A Crisis of Critique
Wednesday, October 9, 2013
AMT Visiting Artists Lecture Series
Parsons the New School for Design, Anna-Maria and Stephen Kellen Auditorum, Sheila C. Johnson Design Center, New York
Lately I’ve thought about the difference between a work of art that is about a particular subject and one that is a critique of that same subject. Many in the art world operate with the mindset that an artwork dealing with a political, social, or economic issue actually critiques that issue, usually from a leftist perspective, but rarely does the work transcend factual commentary that states “there’s this thing going on in the world that you should know about” or “my work is about this thing going on in the world.” A critique is an investigation into a subject with the goal of picking it apart and figuring out just what the heck it is. Unless an artwork or project serves as a visual form of investigative journalism—knocking on doors, asking tough questions, checking and rechecking facts and figures—then it’s largely symbolic and not much different from consciousness-raising, which isn’t a bad thing but shouldn’t be conflated with something larger and more significant.
Josephine Meckseper’s displays, for instance, are tasteful arrangements of consumer products that are absurdly impotent protests of neoliberalism. Better examples of critique are Hans Haacke’s challenge to New York slumlords in Shapolsky et al. Manhattan Real Estate Holdings, a Real-Time Social System, as of May 1, 1971 (1971) and Trevor Paglen’s photographs of top-secret sites of extraordinary rendition from ten years ago. The opposite of critique is not complicity—there’s a broad range of approaches that won’t ensnare an artist into expressing unpopular views. What makes a critical practice so important for artists whose work often fails to provoke?
While I don’t recall Mika Tajima specifically referring to her work as a critique during her artist’s lecture at Parsons the New School for Design, others have noted the approach. The critic Lara Wisniewsk wrote this in her Frieze review of Tajima’s exhibition The Architect’s Garden (2011) for the Visual Arts Center at the University of Texas at Austin:
Getting to the bottom of Tajima’s constellation of influences—which includes office design, abstraction, public institutions and leisure spaces—it becomes clear that she operates like a flâneur. Small explosions of joy punctuated the show—indeed, clearly in love with the visual beauty of geometric design, it was initially difficult to recognize the targets of her critique [italics mine].
Wisniewsk recognizes the allure of Tajima’s super clean, tight aesthetic and goes on to describe how the artist engaged Richard Linklater’s classic film Slacker (1991) as well as the designer Herman Miller’s Action Office Series—better known as the cubicle—that, in the 1960s, sought to humanize white-collar office labor but may have done the opposite. Tajima certainly incorporates play and motion into her projects, recovering Miller’s original intention for the organized, efficient workspace: to liberate the employee. The Austin exhibition also nicely addressed notion of working and not working, an idea worth discussing considering how traditional distinctions between labor and leisure have increasingly eroded. Some contemporary offices now accommodate Ping-Pong tables and beanbag chairs, and many employees can’t help but to check their work email before going to bed every night. One could even argue that the art world has exemplified this blurring of personal and professional life for decades. But does Tajima (and many other artists) actually critique anything? I’m not sure.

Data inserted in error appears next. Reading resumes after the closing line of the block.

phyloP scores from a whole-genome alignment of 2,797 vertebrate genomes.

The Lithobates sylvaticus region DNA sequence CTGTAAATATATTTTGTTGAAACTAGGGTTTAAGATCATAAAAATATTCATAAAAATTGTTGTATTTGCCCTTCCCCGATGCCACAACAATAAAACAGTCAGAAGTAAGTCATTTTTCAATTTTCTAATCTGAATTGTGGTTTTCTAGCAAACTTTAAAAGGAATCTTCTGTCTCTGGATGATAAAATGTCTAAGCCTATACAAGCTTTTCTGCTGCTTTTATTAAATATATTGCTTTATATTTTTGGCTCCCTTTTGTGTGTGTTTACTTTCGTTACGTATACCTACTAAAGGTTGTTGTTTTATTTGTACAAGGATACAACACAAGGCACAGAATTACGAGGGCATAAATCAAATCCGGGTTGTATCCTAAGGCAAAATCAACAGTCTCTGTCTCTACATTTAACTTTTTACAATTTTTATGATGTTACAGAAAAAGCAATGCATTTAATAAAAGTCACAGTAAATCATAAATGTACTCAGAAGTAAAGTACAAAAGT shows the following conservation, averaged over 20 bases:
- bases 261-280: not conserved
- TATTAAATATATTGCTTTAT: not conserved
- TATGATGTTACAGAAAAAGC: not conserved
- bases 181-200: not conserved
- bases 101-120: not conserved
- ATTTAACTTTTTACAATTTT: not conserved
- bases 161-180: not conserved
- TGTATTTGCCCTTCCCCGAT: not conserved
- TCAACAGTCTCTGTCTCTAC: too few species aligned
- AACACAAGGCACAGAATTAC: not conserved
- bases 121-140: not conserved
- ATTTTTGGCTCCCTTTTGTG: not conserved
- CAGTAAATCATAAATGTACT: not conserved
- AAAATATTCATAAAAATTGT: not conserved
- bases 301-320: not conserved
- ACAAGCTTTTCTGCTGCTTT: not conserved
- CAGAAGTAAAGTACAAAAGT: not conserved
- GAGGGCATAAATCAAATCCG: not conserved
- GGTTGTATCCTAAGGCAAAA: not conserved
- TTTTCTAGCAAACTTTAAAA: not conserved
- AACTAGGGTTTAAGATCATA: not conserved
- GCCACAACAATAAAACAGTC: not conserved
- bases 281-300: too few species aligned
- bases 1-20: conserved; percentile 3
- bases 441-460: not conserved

Tajima talked for an hour at Parsons about the trajectory of her career since the mid-2000s. A primary concern for her is how the body is shaped by the built environment. I liked how she presented the idea in the passive tense, so that architecture and urbanism force themselves onto the helpless figure. Tajima is also interested in Miller’s office furniture and in high-end design more generally. In sum, her artistic practice is about negotiations of space, the body formed by architecture, corporate environments, and a modular way of life, but it does little to differentiate between good and bad conformity and between situations in which mass production and interchangeable parts can be beneficial or malicious.
Another key influence for Tajima is painting, and she’s really into Jean-Luc Godard’s 1968 film One Plus One, which directly inspired her first solo show, Dissociate, at Elizabeth Dee Gallery in New York in 2007, which had sixteen movable panels that resembled cubicle pushpin boards or acoustic bouncers, such as those seen in the studio in which the French director filmed the Rolling Stones arranging their song “Sympathy for the Devil.” On these panels Tajima hung posters of her band New Humans (a collaboration with Howie Chen and others) that she commissioned from an artist friend. For Tajima the studio is not just a site for solitary activity, so she turned the gallery into a production and performance space and a recording studio. For the audience at Parsons Tajima played a short video clip from when New Humans, which can involve six or more people making “layered obstructive harmonious” noise music, took over the gallery. The artist and architect Vito Acconci read poetry into a microphone, Tajima manipulated a guitar and amplifier, and C. Spencer Yeh played a violin.
Tajima then presented her work from a 2008 exhibition at the Kitchen in New York, where the artist combined her previous interests with political subject matter, displaying movable panels on which hung “Xeroxed images of an artist painting landscapes on the Iraq wall, Tajima’s own extrapolations on Action Office designs, gigantic mirrors, comically poetic press releases filled with the Utopian dreams that inspired Action Office, and promo posters from the Mick Jagger cult film Performance.”1 During the 2007 troop surge in Baghdad, the provisional Iraqi government (perhaps with help from the United States military) hired painters to cover blast walls with colorful murals, masking their status as blockades and shock absorbers and attempting to beautify dangerous areas. Tajima said she had a concurrent show at COMA in Berlin. That city has a thing for walls, too.